That's What They Say Funner, snuck, and LOL are all things that we're hearing people say these days.That's What They Say is a weekly segment on Michigan Radio that explores our changing language.University of Michigan English Professor Anne Curzan studies linguistics and the history of the English language. Each week she'll discuss why we say what we say with Michigan Radio Weekend Edition host Rebecca Kruth.That's What They Say airs Sundays at 9:35 a.m. on Michigan Radio and you can podcast it here.
That's What They Say

That's What They Say

From Michigan Radio

Funner, snuck, and LOL are all things that we're hearing people say these days.That's What They Say is a weekly segment on Michigan Radio that explores our changing language.University of Michigan English Professor Anne Curzan studies linguistics and the history of the English language. Each week she'll discuss why we say what we say with Michigan Radio Weekend Edition host Rebecca Kruth.That's What They Say airs Sundays at 9:35 a.m. on Michigan Radio and you can podcast it here.

Most Recent Episodes

TWTS: Sometimes all it takes is a carrot, except when it also takes a stick

Some things go together like peas and carrots. Others go together like carrots and sticks, which could mean a lot of different things, depending on how you use this phrase.

TWTS: Sometimes all it takes is a carrot, except when it also takes a stick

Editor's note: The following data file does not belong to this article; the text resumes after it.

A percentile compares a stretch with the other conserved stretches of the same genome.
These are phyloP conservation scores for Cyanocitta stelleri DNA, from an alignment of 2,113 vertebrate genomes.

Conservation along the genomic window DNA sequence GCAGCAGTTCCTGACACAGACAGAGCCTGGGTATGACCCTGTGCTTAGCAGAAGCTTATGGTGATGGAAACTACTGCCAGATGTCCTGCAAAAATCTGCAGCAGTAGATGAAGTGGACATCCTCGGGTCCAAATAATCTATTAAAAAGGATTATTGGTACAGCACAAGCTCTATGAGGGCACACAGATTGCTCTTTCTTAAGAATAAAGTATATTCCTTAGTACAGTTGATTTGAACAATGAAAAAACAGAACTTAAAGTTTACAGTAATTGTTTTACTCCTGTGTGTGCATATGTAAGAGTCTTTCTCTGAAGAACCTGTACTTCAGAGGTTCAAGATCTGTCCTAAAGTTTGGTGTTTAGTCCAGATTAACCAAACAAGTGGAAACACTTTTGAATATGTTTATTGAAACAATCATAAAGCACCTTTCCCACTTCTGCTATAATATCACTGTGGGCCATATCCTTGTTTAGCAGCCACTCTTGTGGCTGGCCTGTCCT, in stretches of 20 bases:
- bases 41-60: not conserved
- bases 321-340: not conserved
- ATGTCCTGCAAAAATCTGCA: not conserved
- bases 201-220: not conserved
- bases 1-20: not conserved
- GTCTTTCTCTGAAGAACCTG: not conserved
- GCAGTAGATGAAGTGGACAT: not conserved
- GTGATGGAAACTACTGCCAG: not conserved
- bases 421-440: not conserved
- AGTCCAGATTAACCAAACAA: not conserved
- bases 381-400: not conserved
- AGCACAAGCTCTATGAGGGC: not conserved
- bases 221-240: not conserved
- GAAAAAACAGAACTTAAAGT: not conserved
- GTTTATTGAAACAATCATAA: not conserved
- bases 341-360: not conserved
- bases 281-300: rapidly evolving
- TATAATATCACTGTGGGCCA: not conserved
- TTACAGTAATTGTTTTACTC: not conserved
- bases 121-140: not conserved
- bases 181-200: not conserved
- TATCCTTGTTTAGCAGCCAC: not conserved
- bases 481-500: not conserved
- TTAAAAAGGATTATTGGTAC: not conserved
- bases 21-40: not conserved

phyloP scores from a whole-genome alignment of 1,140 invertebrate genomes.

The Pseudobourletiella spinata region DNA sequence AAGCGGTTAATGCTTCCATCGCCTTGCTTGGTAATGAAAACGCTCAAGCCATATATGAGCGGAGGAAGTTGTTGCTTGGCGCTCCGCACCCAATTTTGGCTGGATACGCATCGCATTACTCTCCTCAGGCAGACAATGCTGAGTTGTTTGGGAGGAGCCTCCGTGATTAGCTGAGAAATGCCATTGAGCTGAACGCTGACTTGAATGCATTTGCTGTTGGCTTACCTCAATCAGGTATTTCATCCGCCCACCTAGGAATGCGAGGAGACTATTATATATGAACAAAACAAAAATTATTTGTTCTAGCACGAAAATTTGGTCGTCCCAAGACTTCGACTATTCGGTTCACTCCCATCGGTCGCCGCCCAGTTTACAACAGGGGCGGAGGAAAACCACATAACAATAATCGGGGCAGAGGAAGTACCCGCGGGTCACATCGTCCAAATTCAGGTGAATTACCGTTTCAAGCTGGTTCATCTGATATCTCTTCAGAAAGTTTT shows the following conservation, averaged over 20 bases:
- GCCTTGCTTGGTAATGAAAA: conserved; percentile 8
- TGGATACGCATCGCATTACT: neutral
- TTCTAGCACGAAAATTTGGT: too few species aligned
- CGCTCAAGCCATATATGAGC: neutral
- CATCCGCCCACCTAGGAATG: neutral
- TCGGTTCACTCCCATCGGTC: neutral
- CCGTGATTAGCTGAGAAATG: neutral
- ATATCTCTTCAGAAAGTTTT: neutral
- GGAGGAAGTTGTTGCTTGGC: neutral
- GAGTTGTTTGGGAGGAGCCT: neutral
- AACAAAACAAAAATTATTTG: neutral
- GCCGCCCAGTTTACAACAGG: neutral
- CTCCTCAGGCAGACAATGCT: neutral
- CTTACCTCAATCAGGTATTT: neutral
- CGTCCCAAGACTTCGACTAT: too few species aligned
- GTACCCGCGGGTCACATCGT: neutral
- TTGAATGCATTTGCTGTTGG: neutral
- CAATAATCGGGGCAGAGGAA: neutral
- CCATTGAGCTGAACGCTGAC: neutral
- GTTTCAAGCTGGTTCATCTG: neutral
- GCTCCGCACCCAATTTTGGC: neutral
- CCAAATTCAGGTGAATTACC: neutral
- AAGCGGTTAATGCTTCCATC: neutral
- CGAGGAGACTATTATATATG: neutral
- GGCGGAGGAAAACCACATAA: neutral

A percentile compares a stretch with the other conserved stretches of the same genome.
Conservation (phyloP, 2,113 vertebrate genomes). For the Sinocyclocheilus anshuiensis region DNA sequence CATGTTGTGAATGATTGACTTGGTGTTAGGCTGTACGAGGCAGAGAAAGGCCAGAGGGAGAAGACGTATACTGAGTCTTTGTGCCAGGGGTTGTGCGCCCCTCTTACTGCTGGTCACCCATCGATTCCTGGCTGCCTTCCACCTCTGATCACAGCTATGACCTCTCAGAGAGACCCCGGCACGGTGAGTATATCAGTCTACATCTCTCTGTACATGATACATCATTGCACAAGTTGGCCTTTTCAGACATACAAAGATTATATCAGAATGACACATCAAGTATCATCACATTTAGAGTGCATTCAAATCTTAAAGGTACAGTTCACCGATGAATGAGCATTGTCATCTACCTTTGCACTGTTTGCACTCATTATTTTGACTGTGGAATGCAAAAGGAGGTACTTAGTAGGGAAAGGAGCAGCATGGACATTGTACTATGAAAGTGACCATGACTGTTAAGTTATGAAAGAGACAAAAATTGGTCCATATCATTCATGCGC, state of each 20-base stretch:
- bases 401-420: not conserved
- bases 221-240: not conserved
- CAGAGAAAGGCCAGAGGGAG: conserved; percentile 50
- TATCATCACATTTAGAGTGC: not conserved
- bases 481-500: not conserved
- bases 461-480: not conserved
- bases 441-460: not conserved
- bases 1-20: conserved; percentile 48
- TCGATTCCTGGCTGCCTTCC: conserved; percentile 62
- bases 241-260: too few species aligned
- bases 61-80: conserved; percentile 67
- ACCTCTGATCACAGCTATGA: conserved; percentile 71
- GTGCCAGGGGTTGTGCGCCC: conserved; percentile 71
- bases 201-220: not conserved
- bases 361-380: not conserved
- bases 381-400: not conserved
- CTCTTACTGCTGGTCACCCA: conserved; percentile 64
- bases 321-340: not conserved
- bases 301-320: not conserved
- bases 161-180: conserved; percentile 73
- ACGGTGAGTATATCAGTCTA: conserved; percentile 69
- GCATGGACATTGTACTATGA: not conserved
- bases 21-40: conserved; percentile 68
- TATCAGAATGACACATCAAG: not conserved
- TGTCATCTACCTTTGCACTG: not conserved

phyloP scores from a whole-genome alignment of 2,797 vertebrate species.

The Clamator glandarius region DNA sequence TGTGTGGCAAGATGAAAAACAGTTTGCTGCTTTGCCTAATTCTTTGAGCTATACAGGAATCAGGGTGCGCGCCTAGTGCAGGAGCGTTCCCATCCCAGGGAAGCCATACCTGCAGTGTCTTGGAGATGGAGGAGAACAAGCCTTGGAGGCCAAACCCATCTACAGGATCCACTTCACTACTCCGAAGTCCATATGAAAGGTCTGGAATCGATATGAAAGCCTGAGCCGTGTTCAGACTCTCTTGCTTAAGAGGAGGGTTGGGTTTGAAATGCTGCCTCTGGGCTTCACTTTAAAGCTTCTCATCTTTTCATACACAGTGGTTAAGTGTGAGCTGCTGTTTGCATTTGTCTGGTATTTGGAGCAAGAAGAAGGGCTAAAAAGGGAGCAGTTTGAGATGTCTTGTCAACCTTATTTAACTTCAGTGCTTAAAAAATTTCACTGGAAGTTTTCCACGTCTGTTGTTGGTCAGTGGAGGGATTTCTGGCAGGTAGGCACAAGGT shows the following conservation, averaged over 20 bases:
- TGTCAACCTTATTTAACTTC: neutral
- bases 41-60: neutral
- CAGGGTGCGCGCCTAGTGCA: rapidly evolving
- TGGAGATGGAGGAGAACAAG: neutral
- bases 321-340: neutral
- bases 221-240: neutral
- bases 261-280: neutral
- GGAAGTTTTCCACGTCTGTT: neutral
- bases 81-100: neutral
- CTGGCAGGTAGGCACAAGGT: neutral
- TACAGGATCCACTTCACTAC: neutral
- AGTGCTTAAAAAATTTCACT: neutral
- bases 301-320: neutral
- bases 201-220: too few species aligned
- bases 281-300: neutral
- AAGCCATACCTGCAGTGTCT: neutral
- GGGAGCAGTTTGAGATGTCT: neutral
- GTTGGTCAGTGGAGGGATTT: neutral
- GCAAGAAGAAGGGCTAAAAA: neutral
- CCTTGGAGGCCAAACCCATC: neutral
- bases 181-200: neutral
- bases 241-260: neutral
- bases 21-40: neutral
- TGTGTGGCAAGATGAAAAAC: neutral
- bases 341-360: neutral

TWTS: Ambiguity notwithstanding, some still like to use "notwithstanding"

Possible objections notwithstanding, the Canadian Justice Department has recommended that "notwithstanding" be replaced in legal writing. But why? The answer takes us deep into some pretty nerdy weeds.

TWTS: Ambiguity notwithstanding, some still like to use "notwithstanding"

TWTS: Beneath the surface road

Surface roads can be highways, but they don't have to be. Surface roads can also be surfaced, but again, they don't have to be.

TWTS: Dear Internet, please remove this article about the Streisand effect

Our fellow word nerds at Merriam Webster are watching the phrase "the Streisand effect." At least one of our listeners is watching it too, and alerted us to the verb "to Streisand."

TWTS: Dear Internet, please remove this article about the Streisand effect

TWTS: Lounge on the chaise longue, unless you prefer a chaise lounge

Confronted with a long chair on which one longues, some American English speakers call it a "chaise longue" and some call it a "chaise lounge."

TWTS: Just say "no." Or just say "I'm busy"

Knowing the different conversational meanings of a phrase like "I'm busy" is an important part of knowing how to use a language.

TWTS: There's a certain intensity to doing something intently

When people watch or study something intently, there certainly is an intensity to that. We wouldn't call these words interchangeable though.

TWTS: Why we can't spend our lifes cutting loafs with knifes

At some point you probably learned that words like "wife" and "life" are spelled with a "v" instead of "f" in plural form. Easy enough, until you found out plenty of other words, like "roof" and "sheriff," don't follow this rule.

TWTS: Take your best upshot

There are upshots and upsides, and there can be upsides to upshots. For some speakers, upshots can even be upsides.

TWTS: We won't chide you for your past participle of "chide"

Frequent listeners of That's What We Say know how we much we love to talk about the constant phenomenon of words changing in meaning and use. This week we tackle three examples, including a question about the past participle of "chide."